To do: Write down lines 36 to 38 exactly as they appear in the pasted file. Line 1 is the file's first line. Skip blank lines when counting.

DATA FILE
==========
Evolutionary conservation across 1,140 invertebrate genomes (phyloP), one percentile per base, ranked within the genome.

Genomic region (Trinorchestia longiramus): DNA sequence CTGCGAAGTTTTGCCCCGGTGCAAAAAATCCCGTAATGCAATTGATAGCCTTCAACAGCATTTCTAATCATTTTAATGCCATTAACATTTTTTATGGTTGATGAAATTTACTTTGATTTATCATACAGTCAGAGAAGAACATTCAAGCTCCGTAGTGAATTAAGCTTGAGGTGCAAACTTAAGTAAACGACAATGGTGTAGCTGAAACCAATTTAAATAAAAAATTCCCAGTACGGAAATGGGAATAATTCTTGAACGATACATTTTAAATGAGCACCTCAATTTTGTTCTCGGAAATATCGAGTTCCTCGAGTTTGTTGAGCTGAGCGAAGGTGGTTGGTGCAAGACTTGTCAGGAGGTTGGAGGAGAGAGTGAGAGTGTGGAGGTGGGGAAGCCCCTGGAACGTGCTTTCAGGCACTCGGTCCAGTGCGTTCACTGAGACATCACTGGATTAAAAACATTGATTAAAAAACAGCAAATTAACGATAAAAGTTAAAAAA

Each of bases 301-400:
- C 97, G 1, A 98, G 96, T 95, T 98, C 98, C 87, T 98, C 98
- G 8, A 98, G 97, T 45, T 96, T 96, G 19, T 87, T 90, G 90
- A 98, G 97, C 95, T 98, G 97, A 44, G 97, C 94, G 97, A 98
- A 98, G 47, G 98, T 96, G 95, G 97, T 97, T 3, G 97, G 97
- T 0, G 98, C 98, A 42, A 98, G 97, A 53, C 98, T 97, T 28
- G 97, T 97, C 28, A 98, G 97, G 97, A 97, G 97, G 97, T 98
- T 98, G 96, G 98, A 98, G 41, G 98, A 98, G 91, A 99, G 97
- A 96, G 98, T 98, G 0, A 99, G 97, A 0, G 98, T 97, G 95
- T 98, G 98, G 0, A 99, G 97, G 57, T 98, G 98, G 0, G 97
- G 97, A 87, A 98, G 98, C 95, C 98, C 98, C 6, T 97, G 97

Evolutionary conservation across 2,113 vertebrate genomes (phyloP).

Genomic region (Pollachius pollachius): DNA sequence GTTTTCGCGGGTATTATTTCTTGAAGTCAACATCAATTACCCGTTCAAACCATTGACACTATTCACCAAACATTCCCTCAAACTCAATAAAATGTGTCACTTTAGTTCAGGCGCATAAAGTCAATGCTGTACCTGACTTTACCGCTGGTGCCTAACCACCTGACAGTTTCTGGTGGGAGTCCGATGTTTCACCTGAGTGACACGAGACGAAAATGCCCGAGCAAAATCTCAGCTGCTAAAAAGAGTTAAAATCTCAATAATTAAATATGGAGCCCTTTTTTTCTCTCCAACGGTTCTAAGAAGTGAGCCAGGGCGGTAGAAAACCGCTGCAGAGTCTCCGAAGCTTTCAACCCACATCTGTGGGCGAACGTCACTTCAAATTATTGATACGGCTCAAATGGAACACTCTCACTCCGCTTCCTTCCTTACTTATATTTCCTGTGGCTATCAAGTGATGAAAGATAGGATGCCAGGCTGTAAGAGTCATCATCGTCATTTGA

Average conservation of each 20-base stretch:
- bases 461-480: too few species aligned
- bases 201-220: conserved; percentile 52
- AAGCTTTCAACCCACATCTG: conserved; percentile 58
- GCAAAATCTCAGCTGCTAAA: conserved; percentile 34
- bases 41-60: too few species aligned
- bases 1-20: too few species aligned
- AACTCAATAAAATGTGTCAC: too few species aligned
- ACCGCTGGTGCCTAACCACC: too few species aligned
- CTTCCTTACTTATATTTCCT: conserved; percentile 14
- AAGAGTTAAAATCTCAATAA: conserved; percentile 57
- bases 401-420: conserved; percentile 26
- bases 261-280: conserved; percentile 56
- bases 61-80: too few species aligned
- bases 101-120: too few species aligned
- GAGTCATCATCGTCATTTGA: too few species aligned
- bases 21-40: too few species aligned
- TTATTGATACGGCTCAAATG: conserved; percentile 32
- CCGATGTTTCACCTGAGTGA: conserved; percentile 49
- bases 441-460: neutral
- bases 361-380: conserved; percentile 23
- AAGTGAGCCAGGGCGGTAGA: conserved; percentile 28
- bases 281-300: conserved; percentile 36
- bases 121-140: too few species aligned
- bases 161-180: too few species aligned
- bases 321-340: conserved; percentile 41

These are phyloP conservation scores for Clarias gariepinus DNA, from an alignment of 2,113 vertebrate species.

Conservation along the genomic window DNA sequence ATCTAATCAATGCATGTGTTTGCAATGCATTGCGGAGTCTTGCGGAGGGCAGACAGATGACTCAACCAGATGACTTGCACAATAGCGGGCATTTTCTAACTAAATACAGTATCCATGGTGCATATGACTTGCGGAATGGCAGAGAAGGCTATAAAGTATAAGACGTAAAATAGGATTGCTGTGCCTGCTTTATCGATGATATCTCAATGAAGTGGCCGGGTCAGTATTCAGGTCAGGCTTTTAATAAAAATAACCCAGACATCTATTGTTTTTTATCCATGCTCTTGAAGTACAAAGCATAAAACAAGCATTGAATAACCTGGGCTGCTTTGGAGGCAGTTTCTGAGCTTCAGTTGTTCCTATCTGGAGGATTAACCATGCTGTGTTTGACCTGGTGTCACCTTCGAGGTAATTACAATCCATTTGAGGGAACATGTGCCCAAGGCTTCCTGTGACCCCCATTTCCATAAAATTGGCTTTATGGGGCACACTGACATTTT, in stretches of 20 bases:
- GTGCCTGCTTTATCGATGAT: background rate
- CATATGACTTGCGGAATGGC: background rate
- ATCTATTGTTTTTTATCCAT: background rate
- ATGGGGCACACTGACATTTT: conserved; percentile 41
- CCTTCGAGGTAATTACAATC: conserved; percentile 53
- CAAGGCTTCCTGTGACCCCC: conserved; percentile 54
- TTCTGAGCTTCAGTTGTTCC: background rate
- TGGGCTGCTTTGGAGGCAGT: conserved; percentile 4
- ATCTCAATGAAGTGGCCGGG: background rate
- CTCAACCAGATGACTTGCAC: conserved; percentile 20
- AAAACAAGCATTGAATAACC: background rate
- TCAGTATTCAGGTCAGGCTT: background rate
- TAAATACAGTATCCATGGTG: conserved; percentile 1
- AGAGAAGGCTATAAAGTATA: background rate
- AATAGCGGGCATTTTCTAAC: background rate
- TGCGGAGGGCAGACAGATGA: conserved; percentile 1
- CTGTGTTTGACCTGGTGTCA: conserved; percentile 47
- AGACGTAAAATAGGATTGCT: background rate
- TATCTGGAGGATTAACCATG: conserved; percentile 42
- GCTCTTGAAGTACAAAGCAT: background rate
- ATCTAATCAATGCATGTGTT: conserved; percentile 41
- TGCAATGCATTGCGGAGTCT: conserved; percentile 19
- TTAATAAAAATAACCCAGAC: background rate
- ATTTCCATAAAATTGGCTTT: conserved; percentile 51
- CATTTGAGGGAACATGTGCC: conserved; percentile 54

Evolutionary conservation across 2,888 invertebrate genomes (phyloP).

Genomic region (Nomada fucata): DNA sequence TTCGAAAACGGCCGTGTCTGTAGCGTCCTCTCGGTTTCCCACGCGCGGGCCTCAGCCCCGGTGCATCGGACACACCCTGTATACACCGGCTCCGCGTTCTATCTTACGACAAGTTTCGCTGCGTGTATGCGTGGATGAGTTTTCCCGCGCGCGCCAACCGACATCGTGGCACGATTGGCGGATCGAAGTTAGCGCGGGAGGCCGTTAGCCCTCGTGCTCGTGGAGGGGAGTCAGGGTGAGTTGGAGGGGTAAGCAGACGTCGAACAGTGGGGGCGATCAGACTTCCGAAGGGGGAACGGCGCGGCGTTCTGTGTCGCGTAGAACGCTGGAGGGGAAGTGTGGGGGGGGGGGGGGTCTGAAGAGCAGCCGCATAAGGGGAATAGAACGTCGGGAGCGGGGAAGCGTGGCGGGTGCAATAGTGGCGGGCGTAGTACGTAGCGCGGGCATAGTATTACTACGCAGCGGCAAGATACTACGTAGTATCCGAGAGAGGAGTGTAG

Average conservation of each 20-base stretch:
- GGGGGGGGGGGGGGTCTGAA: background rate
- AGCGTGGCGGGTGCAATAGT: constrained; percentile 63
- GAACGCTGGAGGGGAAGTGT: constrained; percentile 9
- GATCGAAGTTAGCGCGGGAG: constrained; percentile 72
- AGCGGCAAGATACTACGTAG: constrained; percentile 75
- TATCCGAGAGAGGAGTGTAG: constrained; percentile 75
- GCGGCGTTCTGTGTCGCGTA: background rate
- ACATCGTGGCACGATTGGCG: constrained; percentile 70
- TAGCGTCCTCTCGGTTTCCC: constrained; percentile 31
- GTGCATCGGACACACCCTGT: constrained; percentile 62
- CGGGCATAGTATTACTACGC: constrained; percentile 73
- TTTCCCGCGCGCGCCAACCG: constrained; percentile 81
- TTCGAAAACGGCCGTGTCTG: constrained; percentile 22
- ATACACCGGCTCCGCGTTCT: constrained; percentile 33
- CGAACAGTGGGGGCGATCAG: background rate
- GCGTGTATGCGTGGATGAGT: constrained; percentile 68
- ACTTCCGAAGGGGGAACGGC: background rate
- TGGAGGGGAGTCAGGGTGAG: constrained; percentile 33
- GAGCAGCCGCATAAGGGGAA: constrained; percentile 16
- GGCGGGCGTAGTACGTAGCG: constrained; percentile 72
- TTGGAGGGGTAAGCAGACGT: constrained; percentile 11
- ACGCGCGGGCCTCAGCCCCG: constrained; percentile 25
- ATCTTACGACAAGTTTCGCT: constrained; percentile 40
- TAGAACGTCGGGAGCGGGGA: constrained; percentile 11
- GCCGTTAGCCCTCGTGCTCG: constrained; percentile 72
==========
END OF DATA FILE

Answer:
- bases 361-380: conserved; percentile 23
- AAGTGAGCCAGGGCGGTAGA: conserved; percentile 28
- bases 281-300: conserved; percentile 36